In about 80% of the cases, herpes is usually asymptomatic (meaning the infected person shows no symptoms at all). This is also called subclinical infections. However, if at all there are symptoms, it is usually uncomfortable. Symptoms during the first episode may include multiple lesions in the private parts (may be around the prepuce of the penis in men or the vulva, vagina or cervix in women) lesions can also be around the anal region or the lips. These could rupture and leave painful and uncomfortable ulcers. There could also be fever or myalgia present. These usually heal within 2 weeks. In some other cases, there may be what they call recurrence. Many people may have these herpes symptoms coming and disappearing about 5 times a year for the first 2 years and then the frequency may reduce in the following year. In cases of genital herpes, herpes caused by HSV-2 is less recurring.
I have herpes! Is it curable?
Looking at the news from a UK-based newspaper “The sun” on September 2017, we see a report of a jazz singer Laura Helm suing the singer Usher Raymond for almost $20 million for “knowingly” transmitting herpes to her.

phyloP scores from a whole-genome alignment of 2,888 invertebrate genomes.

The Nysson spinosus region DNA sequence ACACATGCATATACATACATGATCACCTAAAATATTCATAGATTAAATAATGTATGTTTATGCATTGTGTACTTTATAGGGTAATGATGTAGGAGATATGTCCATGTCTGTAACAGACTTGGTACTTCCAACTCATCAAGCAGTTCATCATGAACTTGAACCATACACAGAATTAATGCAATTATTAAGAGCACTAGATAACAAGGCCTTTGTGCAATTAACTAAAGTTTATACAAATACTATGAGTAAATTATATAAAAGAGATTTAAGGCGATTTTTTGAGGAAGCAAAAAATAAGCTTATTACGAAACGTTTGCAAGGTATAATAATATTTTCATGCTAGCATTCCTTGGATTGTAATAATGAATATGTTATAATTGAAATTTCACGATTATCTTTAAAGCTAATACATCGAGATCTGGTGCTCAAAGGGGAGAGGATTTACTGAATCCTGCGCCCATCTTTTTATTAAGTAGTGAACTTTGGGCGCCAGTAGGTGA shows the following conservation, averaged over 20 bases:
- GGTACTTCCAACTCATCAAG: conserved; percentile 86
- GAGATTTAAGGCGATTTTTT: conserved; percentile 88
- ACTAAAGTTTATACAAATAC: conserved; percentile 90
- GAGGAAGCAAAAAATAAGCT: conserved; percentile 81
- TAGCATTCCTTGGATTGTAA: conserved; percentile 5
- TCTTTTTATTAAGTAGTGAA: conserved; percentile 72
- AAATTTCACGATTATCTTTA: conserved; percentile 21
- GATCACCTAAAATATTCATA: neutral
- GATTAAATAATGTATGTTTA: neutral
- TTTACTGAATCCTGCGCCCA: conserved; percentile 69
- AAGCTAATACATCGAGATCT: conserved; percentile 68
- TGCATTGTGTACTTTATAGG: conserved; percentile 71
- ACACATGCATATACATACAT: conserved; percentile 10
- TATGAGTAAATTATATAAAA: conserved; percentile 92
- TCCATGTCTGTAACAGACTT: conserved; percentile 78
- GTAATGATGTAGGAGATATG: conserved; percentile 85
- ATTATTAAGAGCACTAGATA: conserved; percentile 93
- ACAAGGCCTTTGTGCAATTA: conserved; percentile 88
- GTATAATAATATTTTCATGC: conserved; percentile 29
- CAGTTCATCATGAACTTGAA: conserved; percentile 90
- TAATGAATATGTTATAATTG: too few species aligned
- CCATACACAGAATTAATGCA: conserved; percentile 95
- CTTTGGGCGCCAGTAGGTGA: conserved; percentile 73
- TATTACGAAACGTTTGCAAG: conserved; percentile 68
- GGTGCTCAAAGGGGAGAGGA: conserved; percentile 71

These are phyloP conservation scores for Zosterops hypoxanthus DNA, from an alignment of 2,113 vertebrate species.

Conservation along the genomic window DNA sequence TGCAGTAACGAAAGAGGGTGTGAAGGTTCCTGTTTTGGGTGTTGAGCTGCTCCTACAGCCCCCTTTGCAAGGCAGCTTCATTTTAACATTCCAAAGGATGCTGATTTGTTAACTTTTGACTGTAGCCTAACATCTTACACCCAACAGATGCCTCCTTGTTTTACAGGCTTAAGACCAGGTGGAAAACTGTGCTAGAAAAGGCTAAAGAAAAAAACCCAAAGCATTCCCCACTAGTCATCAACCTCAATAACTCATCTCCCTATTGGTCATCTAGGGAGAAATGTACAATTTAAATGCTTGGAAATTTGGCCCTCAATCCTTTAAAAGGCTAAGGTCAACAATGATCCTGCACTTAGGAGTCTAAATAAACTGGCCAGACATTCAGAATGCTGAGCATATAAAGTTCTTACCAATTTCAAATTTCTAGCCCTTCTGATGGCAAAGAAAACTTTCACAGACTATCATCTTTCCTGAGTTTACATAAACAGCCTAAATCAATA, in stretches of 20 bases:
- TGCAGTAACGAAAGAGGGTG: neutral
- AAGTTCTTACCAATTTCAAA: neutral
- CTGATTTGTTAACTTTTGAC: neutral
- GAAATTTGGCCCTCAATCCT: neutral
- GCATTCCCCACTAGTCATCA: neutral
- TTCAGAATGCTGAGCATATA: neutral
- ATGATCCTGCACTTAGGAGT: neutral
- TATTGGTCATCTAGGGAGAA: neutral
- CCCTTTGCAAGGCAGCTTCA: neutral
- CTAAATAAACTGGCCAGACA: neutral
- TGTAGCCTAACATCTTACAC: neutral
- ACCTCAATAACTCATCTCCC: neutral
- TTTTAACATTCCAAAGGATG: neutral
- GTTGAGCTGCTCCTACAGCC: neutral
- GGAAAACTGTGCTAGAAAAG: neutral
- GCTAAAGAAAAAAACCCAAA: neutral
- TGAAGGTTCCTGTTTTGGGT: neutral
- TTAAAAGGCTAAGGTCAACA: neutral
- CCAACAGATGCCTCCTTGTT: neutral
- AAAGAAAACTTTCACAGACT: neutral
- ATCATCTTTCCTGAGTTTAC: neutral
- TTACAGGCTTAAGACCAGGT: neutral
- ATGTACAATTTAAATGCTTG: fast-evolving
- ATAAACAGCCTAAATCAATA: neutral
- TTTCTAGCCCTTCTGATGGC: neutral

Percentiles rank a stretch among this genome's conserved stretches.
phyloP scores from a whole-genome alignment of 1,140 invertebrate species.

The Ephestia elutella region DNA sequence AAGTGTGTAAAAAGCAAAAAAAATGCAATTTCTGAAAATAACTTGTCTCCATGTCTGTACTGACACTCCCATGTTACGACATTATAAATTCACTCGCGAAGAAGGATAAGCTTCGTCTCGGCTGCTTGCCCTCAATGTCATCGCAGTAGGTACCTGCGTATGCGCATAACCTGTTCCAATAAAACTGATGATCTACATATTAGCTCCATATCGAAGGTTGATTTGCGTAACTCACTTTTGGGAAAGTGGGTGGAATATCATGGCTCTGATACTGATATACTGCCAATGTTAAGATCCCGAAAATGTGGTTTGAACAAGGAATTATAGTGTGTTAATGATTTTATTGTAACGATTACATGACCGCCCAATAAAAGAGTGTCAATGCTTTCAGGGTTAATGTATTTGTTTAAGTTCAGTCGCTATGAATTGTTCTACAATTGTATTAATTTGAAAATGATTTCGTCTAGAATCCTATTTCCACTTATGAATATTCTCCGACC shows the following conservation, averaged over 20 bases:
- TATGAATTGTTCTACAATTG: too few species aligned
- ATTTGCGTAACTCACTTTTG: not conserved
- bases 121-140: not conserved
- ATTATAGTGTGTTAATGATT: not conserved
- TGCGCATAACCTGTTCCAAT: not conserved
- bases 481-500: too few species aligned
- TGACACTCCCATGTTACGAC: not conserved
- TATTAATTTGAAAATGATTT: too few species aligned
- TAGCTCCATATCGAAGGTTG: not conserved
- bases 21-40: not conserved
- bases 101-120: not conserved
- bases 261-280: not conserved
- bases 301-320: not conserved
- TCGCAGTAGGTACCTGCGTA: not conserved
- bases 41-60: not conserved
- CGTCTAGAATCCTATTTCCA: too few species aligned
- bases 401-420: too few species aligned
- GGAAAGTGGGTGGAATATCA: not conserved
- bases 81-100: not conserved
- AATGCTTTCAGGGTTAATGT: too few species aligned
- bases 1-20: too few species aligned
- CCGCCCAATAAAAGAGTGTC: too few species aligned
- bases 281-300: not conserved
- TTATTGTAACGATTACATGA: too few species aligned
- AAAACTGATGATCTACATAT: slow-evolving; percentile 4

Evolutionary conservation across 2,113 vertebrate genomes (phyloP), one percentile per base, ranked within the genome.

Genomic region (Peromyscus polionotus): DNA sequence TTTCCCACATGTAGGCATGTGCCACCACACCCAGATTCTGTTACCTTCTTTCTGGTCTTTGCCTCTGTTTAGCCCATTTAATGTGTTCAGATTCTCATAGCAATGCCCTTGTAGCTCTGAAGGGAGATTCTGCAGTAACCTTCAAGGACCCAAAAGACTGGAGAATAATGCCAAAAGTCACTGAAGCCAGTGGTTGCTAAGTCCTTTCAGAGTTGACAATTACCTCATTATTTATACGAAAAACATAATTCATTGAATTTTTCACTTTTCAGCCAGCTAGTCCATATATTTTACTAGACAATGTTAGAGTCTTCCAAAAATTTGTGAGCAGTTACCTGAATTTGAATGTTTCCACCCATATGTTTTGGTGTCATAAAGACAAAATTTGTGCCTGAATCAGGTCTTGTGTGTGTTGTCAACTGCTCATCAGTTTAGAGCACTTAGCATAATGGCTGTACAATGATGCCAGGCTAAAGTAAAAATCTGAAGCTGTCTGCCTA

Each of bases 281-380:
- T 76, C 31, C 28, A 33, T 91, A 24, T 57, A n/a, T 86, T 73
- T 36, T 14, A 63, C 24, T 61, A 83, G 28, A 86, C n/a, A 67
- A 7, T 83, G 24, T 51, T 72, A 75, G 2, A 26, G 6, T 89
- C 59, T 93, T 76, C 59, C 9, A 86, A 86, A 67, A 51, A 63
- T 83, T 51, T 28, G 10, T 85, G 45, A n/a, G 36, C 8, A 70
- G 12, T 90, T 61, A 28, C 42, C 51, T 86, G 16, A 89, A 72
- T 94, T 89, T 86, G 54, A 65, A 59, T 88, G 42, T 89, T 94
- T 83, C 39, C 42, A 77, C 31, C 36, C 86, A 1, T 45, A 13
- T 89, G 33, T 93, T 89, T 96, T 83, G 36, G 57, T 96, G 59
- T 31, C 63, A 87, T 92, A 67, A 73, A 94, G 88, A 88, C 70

Sorry guys, as with any other respectable virus, herpes is not curable. At least not by any known current medical interventions (maybe in the future). However, it is treatable. There is a range of drugs and creams available to supress the virus and reduce recurrence. Drugs and creams containing the compounds acyclovir, valaciclovir and famciclovir can be used to treat episodes of the virus and also to suppress the virus. Different dosing regimens are used for different situations so its best to consult your doctor or pharmacist for the optimum results. Some other products such as zinc oxide and lidocaine cream may be used to reduce discomfort. Epsom Salt baths, ice packs, and Iodine containing antiseptics like Betadine may be very helpful in reducing discomforts and drying out blisters. Please, do not use any product without consulting your physician or pharmacist.
How is it transmitted and how can I prevent it?